I’m back, with what might be my most spectacular creation so far! It’s a retro-style playsuit for my friend/pin-up, Becca BamBam. Her pinup character is so fabulous I felt it fitting to create something equally fabulous to suit.
One of the strategies I use to maintain my current level of activity is have my dad take me for a drive in the afternoon. It gets me out of the house at a time I’d really rather be sleeping, and ensures I stay accustomed to the (horrible!) motion of the car. The sun has been so hot this summer that I can feel it burning me through the windscreen (sunscreen or no), and I’ve been covering up with a multitude of scarves.
Before my most recent relapse, I had been doing a bit of sewing here and there to earn money: alterations and costumes, mostly. I decided that an Etsy shop might be a better way to channel my craft*, so built up a stock of retro-style clothing made from vintage sheets. Unfortunately, I am now not well enough to keep up with the demands of an Etsy store**, so decided to claim one of the dresses for myself.
I love checking out Burdastyle.com* for their latest pattern releases, and early this year a dress from their wedding collection caught my eye: Short A-Line Dress 03/2016 #106. As lovely a wedding dress it made, I felt it would also work as a casual, 60s-inspired shift. So I dug out some vintage sheets from my collection and got to work. Continue reading “The Un-Wedding Dress – Burda 03/2016 #106”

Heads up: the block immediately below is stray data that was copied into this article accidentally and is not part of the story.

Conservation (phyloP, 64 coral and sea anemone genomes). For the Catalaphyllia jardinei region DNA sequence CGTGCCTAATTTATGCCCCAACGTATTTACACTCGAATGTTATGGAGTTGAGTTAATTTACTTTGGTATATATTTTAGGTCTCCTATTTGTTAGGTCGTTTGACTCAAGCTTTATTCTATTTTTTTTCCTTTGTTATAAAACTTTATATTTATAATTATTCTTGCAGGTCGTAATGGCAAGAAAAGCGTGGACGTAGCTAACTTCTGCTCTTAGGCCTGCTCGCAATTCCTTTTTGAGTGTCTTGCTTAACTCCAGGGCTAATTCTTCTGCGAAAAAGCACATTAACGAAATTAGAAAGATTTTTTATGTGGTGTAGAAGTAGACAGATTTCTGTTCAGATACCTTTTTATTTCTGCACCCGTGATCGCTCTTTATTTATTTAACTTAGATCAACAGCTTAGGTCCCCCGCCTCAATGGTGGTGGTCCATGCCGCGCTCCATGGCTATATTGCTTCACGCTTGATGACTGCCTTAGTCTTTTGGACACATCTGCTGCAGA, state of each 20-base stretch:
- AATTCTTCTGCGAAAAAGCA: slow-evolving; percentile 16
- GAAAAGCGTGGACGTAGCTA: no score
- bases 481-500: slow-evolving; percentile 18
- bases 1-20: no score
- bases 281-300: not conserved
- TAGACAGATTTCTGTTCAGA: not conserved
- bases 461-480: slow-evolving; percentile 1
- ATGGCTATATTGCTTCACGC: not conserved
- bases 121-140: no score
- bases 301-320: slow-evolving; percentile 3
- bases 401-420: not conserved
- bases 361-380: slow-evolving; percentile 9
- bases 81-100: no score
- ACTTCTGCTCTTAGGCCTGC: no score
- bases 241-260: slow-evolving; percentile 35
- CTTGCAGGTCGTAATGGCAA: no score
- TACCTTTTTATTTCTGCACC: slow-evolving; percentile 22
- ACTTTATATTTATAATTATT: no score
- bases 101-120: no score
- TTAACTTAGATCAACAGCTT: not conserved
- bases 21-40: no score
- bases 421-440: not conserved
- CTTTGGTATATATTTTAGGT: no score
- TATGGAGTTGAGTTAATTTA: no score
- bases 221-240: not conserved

G’day! Today I’ve got a particularly frothy creation to share with you. The pattern is Vogue 8789, a vintage reprint. Vogues are expensive in Australia, but V8789 is one of those patterns where both variations are so lovely and unique, that it seems better value for money than shelling out the same amount for one basic design. I sewed variation A, which has a bias-cut bodice and v-neckline.
I am very lucky to have lovely friends who are not only infinitely more gorgeous than me*, but also let me sew for them. As someone who is mainly housebound, I don’t have the opportunity to dress up for special occasions. To be able to sew for people who will get out and about in fancy clothes is incredibly cathartic, as it indulges my whim to sew special garments which I know will get good wear (unlike my formal clothes, which sit unloved in my wardrobe). It is also a helpful mental coping tool, as it forces my mind out of my situation, in which I feel trapped, and into the outside world.
Warning: contains a GIF
Any sewing aficionado not living under a rock will be aware of McCall’s 6696, their famous shirtdress pattern. Gorgeous variations abound online, and for good reason – it seems to be one of those unicorn patterns that looks good on just about anyone. Except me, of course.
Being a lover of dresses and shirt dresses in particular, I’d been wanting to make M6696 for a long time. I even had the perfect vintage doona cover to make it from. Unfortunately (and predictably), as soon as I put sleeves on my muslin, I couldn’t move my arms – the chest was far too tight, all around my shoulders. I’d already busted my ass making adjustments, and after I’d futzed around with the muslin, I concluded that there was no way my hulk back would fit in this pattern. So I turned to my trusty Burda instead.